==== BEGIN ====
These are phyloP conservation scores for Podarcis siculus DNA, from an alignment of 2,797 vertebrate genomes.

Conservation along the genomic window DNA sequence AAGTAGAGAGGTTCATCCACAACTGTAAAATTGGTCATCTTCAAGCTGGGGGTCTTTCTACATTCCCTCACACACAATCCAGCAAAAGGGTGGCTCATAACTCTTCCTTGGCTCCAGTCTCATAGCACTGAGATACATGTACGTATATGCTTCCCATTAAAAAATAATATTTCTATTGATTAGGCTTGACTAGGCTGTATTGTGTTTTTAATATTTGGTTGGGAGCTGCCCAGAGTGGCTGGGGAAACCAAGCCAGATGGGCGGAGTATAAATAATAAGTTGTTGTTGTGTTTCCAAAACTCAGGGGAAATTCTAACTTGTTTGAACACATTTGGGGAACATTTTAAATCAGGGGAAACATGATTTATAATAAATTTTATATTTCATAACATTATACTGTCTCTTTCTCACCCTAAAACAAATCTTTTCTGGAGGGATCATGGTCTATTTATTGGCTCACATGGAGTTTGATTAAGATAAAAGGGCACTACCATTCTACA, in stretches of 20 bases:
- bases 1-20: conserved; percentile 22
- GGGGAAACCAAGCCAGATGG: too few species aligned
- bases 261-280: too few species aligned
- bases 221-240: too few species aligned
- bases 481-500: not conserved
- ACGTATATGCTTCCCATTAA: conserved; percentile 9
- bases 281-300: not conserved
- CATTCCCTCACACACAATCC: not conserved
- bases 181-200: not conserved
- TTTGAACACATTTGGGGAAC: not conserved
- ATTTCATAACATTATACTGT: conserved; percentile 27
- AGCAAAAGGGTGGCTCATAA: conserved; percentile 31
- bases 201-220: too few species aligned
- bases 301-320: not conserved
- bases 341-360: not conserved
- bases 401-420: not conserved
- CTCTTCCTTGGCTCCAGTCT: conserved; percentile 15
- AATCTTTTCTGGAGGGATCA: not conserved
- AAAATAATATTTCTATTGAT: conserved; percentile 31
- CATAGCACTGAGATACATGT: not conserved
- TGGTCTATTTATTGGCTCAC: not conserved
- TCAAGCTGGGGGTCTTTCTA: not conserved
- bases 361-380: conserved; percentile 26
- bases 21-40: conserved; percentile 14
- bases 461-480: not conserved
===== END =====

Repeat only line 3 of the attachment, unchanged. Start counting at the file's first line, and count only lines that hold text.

- bases 1-20: conserved; percentile 22